The Angel Orensanz Foundation is located at, 172 Norfolk Street in the heart of the Lower East Side. The Foundation is housed in one of the oldest surviving gothic-revival synagogues in New York, and has proudly kept its architectural integrity.

In 1849, the Lower East Side became home to the German Jewish immigrants immediately after the failure of the socialist revolution of 1848. The newly formed Congregation, Ansche Chesed hired the German architect, Alexander Saeltzer to build a new synagogue. When it opened in 1849, it was the largest synagogue in the United States holding up to 1,500 worshippers. For a time, the synagogue thrived from 1886 until 1921. The synagogue was also home to Congregation Ohab Zedek. Followed by a Russian congregation, Anshe Slonim worshiped there from, 1921 until 1974. By 1974, the Slonim community had dispersed and the synagogue was abandoned and suffered vandalism.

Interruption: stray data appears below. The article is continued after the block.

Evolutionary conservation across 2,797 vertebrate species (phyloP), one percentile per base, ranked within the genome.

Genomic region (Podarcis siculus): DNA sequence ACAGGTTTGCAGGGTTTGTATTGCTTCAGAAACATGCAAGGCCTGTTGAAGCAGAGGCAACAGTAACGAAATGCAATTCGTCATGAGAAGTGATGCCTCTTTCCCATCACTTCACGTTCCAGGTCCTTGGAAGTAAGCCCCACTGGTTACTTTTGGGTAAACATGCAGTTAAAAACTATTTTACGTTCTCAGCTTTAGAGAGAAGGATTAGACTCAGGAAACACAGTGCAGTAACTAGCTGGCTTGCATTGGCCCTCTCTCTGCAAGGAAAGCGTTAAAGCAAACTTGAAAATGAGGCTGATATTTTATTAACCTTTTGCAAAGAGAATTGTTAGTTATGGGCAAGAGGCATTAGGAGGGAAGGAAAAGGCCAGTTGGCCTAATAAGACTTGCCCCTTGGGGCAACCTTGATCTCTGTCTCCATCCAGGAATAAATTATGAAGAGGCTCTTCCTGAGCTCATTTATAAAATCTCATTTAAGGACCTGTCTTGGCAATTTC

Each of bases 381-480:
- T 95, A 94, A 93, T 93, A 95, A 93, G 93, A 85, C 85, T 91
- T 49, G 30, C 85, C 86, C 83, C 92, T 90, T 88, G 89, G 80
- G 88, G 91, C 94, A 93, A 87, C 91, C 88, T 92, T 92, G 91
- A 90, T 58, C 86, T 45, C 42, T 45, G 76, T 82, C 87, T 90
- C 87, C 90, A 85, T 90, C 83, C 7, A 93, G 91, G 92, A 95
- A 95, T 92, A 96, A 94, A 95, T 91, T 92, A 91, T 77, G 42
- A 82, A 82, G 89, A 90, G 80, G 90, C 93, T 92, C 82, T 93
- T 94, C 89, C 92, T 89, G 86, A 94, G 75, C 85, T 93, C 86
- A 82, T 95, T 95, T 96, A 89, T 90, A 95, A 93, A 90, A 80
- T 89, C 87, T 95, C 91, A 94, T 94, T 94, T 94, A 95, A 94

It was not until 1986, when the Spanish sculptor, Angel Orensanz was touring the area in hopes to find a studio space, that the building was re-introduced into the cultural world. Angel purchased the property and immediately began renovating the building by adding new floors, windows, and installing electricity. In late spring of 1986, he opened the space for an exhibition of his new work. People were immediately enchanted by the space. Since then, millions have come to, hear concerts, participate in weddings, and attend lectures, community events and holidays.

Today, the Foundation acts as both Angel Orensanz’s studio and as a center for the arts. The Foundation provides an intimate space to experience Angel’s work and an artistic and cultural resource for, artists, writers, thinkers and members of the surrounding community.

Click here for the booklet "From Anshe Chesed to Angel Orensanz" written by Al Orensanz, Ph D.